Prime Minister Shinzo Abe has said Japan "cannot do without" nuclear power ahead of the fifth anniversary of the earthquake and tsunami. Japan's leader also pledged to bolster decontamination efforts in irradiated areas.
Abe pledged Thursday to accelerate reconstruction efforts in tsunami-hit northern Japan and the wrecked Fukushima nuclear plant ahead of the 2020 Olympic Games.
But in the wake of an unprecedented court ruling that ordered two reactors to remain offline due to safety fears, he argued that Japan needed nuclear power to feed its energy needs.
"Our resource-poor country cannot do without nuclear power to secure the stability of energy supply while considering what makes economic sense and the issue of climate change," Abe told a press conference.
Public anger over the meltdown of the Fukushima Daiichi reactor and skepticism in general toward authorities in the wake of the 9.0 earthquake that struck March 11, 2011, triggering a massive tsunami - remains intense.
The tsunami swept ashore leaving about 18,500 people dead or missing - and sparking the worst nuclear crisis since Chernobyl - when reactors melted down at the Fukushima power plant that's also left swathes of land irradiated for generations.
The institutionally cozy ties between politicians, bureaucrats and the nuclear industry has left unresolved calls for reform and widespread distrust among members of the public who continue to be told that nuclear power is safe.
"Ties between the bureaucracy and industry are still very strong - it's a legacy of government-led development when the country was underdeveloped (after World War II)," Muneyuki Shindo, an honorary politics professor at Chiba University, told the AFP news agency.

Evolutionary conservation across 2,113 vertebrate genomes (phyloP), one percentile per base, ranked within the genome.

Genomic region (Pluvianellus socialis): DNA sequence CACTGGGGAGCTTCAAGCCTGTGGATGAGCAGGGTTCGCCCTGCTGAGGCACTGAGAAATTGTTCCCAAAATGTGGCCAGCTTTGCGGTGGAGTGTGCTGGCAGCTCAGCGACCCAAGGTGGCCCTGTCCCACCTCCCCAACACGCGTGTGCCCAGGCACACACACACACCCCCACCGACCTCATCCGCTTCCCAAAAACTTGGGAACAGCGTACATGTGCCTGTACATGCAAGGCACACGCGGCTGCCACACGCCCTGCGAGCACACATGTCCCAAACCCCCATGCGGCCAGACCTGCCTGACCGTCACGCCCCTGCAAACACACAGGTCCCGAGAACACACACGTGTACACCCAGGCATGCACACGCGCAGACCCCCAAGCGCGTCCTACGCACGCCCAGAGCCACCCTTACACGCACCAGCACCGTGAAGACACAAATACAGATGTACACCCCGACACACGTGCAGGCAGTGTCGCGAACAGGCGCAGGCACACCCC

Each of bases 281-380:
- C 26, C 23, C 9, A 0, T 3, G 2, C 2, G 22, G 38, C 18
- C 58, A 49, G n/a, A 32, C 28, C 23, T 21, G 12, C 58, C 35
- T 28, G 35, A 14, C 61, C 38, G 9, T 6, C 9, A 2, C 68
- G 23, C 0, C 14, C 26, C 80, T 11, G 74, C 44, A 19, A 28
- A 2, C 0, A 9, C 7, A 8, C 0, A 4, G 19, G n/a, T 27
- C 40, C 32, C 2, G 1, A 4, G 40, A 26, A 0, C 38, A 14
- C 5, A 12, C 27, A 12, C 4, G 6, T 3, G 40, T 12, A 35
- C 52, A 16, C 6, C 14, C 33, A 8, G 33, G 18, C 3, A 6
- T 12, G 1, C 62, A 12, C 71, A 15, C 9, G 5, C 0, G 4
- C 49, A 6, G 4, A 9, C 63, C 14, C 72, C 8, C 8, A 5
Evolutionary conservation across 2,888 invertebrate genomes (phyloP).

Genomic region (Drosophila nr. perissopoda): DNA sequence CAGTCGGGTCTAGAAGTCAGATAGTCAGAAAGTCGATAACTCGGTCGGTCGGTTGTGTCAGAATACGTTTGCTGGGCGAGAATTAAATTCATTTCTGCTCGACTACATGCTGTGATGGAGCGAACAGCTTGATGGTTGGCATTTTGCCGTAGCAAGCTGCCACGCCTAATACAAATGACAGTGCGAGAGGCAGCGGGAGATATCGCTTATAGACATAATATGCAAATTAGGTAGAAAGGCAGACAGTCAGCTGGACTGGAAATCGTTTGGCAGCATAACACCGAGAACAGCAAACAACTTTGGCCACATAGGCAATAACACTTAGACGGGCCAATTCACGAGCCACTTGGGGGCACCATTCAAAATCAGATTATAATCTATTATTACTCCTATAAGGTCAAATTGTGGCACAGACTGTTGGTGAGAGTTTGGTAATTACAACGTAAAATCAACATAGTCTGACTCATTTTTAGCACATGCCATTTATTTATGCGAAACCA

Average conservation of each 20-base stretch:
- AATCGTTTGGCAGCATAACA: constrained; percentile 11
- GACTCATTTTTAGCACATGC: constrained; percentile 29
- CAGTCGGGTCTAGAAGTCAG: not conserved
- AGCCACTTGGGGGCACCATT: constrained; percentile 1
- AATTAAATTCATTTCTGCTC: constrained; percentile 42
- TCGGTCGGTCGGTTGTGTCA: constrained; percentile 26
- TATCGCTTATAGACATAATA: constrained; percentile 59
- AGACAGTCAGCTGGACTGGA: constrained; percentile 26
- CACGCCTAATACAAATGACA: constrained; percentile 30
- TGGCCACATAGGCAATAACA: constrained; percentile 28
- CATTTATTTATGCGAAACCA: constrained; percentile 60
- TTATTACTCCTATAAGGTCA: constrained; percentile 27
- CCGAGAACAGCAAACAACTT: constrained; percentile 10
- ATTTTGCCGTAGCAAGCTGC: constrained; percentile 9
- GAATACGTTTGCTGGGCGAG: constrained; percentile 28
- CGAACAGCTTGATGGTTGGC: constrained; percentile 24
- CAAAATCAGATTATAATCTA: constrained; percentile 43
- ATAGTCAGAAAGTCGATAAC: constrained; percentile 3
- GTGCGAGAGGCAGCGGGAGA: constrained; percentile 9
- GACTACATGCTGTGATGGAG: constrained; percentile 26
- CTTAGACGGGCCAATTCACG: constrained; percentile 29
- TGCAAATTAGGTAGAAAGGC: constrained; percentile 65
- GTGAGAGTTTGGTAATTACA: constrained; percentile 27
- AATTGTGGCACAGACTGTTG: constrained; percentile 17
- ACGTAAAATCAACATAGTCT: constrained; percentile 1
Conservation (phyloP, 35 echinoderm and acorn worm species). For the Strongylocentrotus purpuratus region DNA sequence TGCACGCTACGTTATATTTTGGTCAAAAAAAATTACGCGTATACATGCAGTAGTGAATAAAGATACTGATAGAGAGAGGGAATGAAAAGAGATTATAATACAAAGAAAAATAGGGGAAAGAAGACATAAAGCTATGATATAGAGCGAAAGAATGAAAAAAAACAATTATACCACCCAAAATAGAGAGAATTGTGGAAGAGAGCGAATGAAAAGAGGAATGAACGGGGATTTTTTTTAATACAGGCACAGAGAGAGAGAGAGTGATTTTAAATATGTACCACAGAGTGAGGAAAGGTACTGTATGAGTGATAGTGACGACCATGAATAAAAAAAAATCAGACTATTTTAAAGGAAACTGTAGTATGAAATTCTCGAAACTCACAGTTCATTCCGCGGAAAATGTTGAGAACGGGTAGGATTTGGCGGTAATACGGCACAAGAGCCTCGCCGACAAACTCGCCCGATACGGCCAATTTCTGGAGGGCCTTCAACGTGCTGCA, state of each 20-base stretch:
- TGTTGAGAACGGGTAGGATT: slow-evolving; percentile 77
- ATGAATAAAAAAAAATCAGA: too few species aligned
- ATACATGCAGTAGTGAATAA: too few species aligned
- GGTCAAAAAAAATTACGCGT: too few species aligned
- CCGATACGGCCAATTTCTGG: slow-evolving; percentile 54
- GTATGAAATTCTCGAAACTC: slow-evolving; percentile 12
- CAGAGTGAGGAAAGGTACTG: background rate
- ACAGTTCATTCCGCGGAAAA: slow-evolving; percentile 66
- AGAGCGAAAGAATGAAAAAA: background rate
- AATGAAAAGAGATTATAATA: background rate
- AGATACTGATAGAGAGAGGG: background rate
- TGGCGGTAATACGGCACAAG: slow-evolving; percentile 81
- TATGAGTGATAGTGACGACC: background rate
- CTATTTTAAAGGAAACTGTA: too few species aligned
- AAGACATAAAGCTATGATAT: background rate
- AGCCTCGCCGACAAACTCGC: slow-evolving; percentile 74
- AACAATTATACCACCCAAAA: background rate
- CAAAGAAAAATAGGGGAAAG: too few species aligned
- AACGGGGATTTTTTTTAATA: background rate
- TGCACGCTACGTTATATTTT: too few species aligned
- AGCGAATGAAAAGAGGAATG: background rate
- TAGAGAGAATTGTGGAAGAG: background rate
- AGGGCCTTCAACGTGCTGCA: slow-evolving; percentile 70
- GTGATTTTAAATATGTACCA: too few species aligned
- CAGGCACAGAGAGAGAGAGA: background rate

On the eve of the fifth anniversary of the disaster, Abe promises to rush decontamination work in irradiated areas near the plant to allow more residents to safely return home.
Abe promises revitalization in five-year plan
But on Thursday, Japan's rightist business-friendly premier doubled down and promised improvements to the damaged region ahead of the 2020 Olympics.
"We will designate the next five years as a reconstruction revitalization period," Abe said. "We plan to secure an ample budget to launch support measures to help disaster-hit areas stand on their feet again."
He said he wants to triple the foreign visitors to Japan's tsunami-hit northeastern region of Tohoku to 1.5 million in 2020 from the current level so that tourists can see the region's reconstruction "through their own eyes."
A national ceremony will be held Friday to commemorate the fifth anniversary of the disaster to be attended by Abe, the emperor and empress and other dignitaries.
Official investigations laid the blame on plant operator Tokyo Electric Power - three former executives are facing a criminal trial - and Fukushima has been labeled a "man-made" disaster.
Already some changes are evident; a number of tsunami-struck communities have been moved to higher ground, while bigger seawalls are going up along the coast and higher barriers are being erected to protect at-risk reactors.
Scientists note that timing is important as the country experiences about 20 percent of the world's biggest quakes annually, and recently has been more seismically active than usual.
jar/jil (AP, AFP)